Bills have major changes in laws

Article Courtesy of the St. Petersburg Times

Published June 19, 2004

The legislation awaiting Gov. Jeb Bush's signature includes bills that would make significant changes in laws governing real estate and the condo and homeowner associations millions of Floridians belong to.

Those bills, passed in this spring's legislative session, represent "the biggest package of changes in condo and community association law we've seen in 15 years or longer," said Peter Dunbar, a Tallahassee lawyer and former legislator who guided much of that legislation and is generally regarded as the go-to guy on Florida condo law.

Bush has until June 30 to act. To read the text of each bill and check its status with the governor's office, go to Click on "government," then "governor's home page," then "laws, executive orders and legislative actions," then "legislative affairs," then "2004 legislative actions."

Ad valorem tax disclosure

This legislation (SB 2444) is intended to ward off sticker shock for new buyers when tax time rolls around.

If it becomes law, real estate contracts will have to contain these sentences: "Buyer should not rely on the seller's current property taxes as the amount of property taxes that the buyer may be obligated to pay in the year subsequent to purchase. A change of ownership or property improvements triggers reassessments of the property that could result in higher property taxes. If you have any questions concerning valuation, contact the county property appraiser's office for information."

The "Save Our Homes" provision in the state constitution limits real estate tax increases to 3 percent annually until a property is sold. Then the property is reassessed and taxed at the current rate, which might be many times what the seller was assessed, especially if he owned the property for a long time.

Some buyers, apparently unaware at purchase time that the taxes would be adjusted, have been astounded at tax time to learn what they must pay, compared with what the previous owners paid.

The Florida Association of Realtors supported this legislation, to inform buyers and to limit liability or ill will for realty agents "and (keep) that buyer as your seller down the road," said Trey Goldman, an association lawyer in Tallahassee.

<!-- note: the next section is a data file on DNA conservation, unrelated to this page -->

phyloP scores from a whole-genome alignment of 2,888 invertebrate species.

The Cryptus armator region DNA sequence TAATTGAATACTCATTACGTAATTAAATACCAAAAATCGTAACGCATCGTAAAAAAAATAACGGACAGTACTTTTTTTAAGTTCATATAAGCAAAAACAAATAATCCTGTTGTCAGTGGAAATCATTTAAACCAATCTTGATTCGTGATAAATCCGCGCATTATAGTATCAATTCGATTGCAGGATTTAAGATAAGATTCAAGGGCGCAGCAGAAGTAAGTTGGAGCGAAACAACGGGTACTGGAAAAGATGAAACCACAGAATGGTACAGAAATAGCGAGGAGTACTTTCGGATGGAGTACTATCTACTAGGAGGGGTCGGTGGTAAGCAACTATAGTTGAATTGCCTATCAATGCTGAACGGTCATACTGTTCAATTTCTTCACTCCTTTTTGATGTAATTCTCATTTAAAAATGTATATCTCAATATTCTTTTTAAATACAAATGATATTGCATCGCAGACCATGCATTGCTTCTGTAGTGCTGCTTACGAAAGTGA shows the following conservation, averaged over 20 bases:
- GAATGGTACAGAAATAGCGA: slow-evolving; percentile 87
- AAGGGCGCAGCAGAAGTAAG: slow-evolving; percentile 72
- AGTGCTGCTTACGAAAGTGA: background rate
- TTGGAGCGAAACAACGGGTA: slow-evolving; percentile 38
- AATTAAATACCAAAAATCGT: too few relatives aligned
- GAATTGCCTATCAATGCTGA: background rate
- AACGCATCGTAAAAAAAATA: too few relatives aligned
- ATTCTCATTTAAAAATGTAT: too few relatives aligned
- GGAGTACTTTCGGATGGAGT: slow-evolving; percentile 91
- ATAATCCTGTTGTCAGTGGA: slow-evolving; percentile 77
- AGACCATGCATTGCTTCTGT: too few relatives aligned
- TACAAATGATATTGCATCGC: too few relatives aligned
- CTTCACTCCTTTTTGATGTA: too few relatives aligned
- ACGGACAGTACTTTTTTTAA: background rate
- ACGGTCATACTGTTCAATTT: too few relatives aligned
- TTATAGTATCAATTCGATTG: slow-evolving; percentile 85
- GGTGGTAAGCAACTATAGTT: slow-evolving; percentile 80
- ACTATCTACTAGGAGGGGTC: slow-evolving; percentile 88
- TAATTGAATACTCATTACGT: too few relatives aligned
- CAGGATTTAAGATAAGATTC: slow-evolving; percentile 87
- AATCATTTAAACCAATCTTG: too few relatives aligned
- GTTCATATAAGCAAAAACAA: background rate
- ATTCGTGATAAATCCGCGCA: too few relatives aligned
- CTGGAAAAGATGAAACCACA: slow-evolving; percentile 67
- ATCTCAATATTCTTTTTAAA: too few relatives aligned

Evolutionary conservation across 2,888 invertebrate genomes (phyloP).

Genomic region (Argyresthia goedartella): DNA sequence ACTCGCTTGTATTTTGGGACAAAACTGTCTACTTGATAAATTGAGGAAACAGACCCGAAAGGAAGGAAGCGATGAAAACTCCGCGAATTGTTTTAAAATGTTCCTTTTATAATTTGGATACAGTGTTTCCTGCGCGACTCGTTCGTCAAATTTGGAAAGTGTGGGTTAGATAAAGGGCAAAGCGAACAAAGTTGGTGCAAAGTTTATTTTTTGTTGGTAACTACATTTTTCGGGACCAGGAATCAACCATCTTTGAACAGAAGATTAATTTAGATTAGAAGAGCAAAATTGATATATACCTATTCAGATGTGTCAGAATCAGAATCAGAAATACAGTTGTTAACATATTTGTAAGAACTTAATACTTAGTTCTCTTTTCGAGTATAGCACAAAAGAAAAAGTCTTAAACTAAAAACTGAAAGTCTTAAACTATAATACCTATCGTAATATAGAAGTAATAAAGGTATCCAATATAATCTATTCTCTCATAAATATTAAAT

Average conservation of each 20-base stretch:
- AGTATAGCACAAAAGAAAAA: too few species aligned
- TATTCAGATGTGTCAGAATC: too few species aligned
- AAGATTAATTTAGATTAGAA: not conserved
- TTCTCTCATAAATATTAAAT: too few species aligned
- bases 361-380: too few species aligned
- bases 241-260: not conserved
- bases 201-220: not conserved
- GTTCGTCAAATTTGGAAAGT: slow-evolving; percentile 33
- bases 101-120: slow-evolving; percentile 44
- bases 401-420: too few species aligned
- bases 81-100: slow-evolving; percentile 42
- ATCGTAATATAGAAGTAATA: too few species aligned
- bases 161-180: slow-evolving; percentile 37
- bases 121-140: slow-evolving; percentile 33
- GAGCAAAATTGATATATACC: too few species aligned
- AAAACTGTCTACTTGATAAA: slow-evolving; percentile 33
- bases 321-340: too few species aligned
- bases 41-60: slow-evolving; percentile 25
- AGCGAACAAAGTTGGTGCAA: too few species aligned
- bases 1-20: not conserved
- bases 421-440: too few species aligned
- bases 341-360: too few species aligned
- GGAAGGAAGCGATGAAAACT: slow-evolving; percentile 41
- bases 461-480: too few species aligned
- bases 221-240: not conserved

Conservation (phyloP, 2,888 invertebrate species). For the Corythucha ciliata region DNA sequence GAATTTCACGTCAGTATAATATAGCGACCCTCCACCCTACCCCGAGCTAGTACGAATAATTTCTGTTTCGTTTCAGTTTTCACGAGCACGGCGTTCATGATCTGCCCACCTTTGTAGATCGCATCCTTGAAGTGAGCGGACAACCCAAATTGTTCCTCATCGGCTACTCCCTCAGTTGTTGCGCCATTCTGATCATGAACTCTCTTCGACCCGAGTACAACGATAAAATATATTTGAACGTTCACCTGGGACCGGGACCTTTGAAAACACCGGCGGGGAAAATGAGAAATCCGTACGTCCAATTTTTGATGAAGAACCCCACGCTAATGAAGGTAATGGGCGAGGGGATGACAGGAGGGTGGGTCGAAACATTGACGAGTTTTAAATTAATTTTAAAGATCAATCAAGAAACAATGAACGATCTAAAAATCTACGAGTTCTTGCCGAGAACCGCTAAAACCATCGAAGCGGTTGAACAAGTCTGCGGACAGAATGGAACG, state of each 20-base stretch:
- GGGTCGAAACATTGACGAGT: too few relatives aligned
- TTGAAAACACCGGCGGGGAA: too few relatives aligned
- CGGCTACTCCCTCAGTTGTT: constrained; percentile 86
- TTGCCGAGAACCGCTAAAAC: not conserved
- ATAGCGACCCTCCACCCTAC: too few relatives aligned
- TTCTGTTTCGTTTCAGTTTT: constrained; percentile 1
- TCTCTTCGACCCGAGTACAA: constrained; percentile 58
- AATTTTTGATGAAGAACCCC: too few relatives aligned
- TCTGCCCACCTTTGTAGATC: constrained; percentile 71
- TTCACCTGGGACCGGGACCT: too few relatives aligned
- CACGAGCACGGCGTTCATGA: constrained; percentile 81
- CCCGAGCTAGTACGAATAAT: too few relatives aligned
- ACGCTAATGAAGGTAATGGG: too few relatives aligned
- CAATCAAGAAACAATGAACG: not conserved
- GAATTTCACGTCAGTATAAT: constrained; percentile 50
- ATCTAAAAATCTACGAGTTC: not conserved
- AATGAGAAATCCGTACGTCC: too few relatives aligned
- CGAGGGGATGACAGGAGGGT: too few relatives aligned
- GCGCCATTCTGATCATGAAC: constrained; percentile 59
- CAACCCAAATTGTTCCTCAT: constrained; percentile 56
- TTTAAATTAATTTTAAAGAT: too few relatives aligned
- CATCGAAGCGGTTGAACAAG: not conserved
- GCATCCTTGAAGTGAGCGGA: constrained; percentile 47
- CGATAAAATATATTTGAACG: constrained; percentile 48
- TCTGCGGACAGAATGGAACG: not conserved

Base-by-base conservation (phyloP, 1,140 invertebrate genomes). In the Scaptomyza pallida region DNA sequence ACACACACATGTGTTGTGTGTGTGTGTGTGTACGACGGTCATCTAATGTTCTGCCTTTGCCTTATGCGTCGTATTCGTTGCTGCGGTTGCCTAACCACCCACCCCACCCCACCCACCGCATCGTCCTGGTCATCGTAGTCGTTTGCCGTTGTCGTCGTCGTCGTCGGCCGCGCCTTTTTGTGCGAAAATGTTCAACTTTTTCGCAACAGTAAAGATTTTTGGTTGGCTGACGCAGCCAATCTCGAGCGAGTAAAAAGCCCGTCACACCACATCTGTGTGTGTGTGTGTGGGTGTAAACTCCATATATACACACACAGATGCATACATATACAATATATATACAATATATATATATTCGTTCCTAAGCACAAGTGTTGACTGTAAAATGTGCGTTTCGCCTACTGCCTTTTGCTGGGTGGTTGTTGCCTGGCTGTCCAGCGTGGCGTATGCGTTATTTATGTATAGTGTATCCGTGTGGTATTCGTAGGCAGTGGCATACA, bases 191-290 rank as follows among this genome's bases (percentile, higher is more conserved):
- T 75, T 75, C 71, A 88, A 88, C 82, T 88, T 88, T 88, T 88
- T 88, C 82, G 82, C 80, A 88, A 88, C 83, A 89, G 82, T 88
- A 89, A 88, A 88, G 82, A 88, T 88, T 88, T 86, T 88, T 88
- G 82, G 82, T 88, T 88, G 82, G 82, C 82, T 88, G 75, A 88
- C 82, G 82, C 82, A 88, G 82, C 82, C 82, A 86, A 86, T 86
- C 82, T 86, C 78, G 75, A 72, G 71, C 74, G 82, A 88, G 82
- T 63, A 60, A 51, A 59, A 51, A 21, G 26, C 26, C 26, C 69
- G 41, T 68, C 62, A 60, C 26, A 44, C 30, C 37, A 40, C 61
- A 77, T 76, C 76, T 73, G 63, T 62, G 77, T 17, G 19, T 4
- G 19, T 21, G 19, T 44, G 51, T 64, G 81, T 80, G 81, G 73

Changes in condo rental policies

This bill (SB 1184) says that if condo associations vote to change their policies on rentals, those changes do not apply to owners who do not approve them until their units are sold. It was pushed by Stephen Comley of Amelia Island. He rented his waterfront condo to tenants for several months each summer and counted on that rental to cover his mortgage. Then his association voted to disallow short-term rentals.

"The changes don't apply to nonconsenting unit owners," Dunbar said. If you oppose a change but it passes, you don't have to go along with it, but when you sell your unit, the change applies to the new owners. However, "if you vote for it, you live by it." Later, he and Jonathan J. Damonte, a lawyer and regional lobbying representative for the Community Associations Institute, acknowledged that if the vote is by secret ballot, who's to know how an individual owner voted?

Damonte said many condo associations are hurrying to tighten their rental policies before the governor signs the bill.

Liens for commercial real estate commissions

A controversial piece of legislation (HB 461) provides for a broker's lien for commissions and other fees in commercial real estate transactions.